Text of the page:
Another feature of this story is the fact that it is associated with mother Alungua, who was an ancestor of the Chinggis Khan. The tradition of ascribing moral precepts to "outstanding and well-known people was common in Mongolia."[9] Given the significance of the Chinggis Khan as a historical figure and an identity milestone, parents and older people still attribute many didactic poems and sayings to the Chinggis Khan. For instance, "The Golden Teaching Verses of Chinggis Khan" is widely known and studied by children. This collection of moral teachings includes several ideas consistent with the culture of peace, such as "You win one with physical strength, you win many with cerebral strength."[10]

"The Book of Turquoise Key" or Oyuntu'lkhigur demonstrates another set of principles which supposedly derived from the Chinggis Khan. Traditionally, the book was so widely used in educating young children that it was "read by children studying reading and writing, as soon as they had mastered the alphabet."[11] Although the book was allegedly written in the twelfth century, even my parents used some phrases from it when explaining to me how the world works. A significant portion of "The Book of Turquoise Key" underscores the importance of peace, respect and generosity to each other. "Among the nine virtues of an official,[reaching] peace and concord is the most important."[12] Another verse teaches that "one should raise up all living beings with love like an only son"[13], while others highlight the value of calmness and generosity by stating that one should "respectfully[...] correct truly sinful and bad people"[14] and "calm by ruse the very enraged."[15]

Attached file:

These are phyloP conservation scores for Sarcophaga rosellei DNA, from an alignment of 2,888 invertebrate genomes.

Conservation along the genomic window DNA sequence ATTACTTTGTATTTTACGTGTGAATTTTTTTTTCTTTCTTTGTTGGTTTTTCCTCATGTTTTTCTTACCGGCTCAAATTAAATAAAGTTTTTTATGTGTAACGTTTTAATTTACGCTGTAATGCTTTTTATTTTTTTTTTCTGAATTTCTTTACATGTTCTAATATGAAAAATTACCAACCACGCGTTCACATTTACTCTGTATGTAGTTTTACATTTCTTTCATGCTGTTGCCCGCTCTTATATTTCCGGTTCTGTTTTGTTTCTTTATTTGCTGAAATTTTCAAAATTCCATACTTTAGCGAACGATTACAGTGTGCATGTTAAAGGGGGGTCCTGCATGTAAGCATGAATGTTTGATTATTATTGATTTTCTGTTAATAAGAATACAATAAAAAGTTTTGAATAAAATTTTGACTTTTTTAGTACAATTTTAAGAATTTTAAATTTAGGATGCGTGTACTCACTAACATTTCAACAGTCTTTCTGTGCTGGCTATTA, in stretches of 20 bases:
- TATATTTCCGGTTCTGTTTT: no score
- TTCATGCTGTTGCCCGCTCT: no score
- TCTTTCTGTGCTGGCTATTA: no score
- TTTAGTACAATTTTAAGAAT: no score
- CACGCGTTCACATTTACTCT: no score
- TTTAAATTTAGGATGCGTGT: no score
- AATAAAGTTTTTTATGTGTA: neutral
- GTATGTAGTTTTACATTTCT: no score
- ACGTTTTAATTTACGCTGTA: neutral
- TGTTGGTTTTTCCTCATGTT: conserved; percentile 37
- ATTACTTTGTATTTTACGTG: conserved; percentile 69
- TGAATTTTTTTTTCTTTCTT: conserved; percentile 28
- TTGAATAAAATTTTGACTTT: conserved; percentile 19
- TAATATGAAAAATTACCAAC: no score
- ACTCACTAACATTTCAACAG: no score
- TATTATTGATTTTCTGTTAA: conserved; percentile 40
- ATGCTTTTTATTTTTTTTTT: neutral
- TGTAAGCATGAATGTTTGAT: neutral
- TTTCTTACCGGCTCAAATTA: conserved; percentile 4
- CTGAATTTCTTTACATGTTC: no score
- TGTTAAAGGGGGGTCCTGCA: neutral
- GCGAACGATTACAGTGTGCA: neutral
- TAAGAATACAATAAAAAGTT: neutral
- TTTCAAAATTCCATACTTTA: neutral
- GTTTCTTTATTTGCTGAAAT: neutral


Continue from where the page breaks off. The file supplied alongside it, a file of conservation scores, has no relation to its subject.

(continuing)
The language of these didactic poems, stories and precepts suggests that the idea of respect for the state, the importance of submissiveness to authority (to'riig deedleh yos in Mongolian) and "acknowledgement of[self-]unworthiness"[16] were widely valued throughout Mongolian history. The general tradition to venerate the elderly and to be as kind as you can to others provided fertile soil for the leaders to implant obedience among the commoners. "The Book of Turquoise Key" explicitly dictates, "Honor a very tender master as if he were a god [and] if you follow the rules of the great central figures, you will be at the head of ten thousand [people],"[17] and, "The lion's pride fits [only] the lion perfectly."[18] It also discourages dissent or difference of opinions by highlighting ideas like, "Even if you are elevated, remain modest and agree with the majority."[19] On the one hand, some scholars argue that these so-called peaceful values embedded in individuals encouraged over-tolerance and consequently perpetuated bad governance. For instance, the Qing Empire of the Manchu ensured their power by spreading the culture of obedience and encouraging the Mongolian nobles and the commoners to worship the emperors' grace and to acknowledge their own unworthiness.[20] On the other hand, it appears reasonable to assume that obedient and humble behavior embedded into individuals through these didactic works prevented the people from taking up arms and induced them to view violence as a last resort.